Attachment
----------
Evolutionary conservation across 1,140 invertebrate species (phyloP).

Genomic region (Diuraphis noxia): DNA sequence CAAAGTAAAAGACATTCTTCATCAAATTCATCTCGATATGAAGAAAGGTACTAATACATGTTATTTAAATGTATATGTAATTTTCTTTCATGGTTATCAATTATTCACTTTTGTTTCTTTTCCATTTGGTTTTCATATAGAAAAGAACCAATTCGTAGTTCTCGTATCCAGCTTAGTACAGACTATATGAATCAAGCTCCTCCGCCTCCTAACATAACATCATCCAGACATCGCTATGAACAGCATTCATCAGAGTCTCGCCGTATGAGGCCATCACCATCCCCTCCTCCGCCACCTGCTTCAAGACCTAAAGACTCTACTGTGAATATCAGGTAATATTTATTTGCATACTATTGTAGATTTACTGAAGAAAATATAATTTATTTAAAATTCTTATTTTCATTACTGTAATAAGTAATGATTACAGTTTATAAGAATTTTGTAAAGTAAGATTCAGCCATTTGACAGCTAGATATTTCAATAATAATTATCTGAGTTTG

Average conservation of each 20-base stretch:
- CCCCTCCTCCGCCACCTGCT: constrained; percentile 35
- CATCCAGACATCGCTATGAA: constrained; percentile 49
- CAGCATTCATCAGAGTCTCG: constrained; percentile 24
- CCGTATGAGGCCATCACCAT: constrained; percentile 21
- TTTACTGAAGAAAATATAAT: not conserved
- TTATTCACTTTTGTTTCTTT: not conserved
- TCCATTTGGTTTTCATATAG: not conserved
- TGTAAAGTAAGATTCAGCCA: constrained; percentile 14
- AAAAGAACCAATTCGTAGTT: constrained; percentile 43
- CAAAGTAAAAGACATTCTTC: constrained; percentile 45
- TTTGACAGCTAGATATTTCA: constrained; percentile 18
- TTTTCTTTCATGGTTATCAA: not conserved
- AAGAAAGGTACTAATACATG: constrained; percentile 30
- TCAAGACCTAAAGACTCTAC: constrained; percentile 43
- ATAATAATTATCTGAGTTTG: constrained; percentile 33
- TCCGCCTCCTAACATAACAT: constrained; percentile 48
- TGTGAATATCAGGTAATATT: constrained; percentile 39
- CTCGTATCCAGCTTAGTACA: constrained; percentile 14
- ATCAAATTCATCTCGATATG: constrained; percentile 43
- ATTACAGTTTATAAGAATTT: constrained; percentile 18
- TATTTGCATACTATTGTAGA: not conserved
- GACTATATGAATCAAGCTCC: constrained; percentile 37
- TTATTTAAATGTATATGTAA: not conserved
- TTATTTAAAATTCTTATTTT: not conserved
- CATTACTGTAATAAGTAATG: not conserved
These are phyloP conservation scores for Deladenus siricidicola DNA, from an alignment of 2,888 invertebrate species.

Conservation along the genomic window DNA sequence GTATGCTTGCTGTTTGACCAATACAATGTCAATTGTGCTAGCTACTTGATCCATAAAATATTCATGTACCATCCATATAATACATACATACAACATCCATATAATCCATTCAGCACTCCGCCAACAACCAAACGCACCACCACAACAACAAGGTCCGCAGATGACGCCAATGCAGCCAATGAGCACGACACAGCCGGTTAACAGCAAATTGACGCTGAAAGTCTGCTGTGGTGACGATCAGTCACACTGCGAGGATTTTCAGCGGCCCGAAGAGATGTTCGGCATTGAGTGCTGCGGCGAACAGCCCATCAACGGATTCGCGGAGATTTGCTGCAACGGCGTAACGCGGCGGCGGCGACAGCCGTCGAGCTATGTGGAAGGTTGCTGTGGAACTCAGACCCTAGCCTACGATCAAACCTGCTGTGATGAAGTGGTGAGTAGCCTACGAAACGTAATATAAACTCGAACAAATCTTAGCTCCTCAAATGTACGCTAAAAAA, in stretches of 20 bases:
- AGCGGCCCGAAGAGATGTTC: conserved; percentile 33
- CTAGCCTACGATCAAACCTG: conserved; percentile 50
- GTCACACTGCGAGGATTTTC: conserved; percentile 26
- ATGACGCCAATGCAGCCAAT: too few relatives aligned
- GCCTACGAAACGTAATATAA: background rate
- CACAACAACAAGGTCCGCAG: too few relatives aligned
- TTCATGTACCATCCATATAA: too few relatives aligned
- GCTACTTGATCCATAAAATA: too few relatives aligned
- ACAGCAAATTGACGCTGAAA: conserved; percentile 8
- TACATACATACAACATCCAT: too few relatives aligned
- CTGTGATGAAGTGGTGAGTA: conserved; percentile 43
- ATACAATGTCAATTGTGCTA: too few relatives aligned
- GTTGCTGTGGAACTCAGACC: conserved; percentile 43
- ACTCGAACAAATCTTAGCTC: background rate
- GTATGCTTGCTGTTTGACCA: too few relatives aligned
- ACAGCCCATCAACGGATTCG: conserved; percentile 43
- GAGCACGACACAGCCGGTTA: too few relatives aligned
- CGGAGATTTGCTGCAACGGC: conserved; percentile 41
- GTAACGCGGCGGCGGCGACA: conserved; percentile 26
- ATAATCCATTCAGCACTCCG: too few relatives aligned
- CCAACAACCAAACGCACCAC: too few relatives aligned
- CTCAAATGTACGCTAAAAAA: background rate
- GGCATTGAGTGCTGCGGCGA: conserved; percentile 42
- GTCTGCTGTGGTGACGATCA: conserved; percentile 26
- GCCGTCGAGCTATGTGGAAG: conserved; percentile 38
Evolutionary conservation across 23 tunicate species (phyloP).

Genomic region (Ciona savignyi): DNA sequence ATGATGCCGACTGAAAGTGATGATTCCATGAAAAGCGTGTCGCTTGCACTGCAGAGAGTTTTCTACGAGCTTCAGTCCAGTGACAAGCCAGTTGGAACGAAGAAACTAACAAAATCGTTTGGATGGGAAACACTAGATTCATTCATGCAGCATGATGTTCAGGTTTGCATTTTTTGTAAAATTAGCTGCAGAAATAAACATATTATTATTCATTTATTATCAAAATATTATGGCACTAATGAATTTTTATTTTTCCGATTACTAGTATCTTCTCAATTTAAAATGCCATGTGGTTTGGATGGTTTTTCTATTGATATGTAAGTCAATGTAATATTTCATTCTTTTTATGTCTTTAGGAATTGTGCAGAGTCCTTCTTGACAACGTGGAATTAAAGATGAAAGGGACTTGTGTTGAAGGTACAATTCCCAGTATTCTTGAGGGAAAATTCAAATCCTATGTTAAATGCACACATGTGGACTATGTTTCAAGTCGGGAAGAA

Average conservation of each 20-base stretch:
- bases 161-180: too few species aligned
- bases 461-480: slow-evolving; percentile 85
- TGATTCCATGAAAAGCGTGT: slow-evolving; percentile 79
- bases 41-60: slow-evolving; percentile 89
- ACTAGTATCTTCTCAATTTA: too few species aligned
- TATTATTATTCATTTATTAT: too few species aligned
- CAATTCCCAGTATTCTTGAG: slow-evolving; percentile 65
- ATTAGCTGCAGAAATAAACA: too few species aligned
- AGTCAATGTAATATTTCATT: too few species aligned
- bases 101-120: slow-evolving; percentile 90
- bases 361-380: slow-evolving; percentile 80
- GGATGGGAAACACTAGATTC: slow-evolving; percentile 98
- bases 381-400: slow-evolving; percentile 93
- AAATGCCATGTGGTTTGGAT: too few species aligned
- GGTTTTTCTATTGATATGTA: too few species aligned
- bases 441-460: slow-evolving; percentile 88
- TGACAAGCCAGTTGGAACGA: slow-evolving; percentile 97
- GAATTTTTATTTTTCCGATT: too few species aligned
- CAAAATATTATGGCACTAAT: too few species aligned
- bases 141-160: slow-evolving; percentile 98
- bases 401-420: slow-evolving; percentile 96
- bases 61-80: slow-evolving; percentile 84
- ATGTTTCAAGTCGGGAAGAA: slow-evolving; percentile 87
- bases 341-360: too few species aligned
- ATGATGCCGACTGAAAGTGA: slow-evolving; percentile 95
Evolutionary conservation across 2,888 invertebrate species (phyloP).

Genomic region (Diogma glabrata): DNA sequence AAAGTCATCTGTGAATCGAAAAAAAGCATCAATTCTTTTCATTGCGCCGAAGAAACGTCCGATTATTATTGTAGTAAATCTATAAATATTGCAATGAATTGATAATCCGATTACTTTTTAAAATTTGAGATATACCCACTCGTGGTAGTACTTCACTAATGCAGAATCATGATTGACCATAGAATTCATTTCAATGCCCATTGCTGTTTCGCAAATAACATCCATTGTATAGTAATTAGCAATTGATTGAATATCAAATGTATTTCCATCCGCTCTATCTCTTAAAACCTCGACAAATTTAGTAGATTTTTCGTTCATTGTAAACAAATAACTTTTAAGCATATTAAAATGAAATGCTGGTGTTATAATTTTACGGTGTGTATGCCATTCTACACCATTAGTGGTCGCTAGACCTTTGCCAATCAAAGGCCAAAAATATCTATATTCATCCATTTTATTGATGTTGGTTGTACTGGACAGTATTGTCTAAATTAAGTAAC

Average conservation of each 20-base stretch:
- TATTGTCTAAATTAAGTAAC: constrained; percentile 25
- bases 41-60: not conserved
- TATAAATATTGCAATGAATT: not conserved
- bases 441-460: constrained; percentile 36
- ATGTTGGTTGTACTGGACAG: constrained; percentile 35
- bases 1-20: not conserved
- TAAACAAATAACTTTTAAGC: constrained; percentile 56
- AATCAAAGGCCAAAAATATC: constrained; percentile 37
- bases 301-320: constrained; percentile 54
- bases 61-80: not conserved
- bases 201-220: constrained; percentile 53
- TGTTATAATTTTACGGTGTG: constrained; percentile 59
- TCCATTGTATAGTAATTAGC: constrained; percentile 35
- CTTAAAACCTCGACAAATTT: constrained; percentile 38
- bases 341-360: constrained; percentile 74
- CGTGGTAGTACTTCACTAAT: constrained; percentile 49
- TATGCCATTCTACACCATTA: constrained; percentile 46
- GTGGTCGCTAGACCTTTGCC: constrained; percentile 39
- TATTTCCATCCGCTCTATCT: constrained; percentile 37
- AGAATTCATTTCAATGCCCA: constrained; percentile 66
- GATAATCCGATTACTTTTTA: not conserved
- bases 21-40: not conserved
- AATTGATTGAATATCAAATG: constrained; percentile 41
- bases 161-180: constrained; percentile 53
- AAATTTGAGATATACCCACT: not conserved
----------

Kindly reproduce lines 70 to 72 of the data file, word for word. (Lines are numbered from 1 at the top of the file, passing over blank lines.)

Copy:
- GGATGGGAAACACTAGATTC: slow-evolving; percentile 98
- bases 381-400: slow-evolving; percentile 93
- AAATGCCATGTGGTTTGGAT: too few species aligned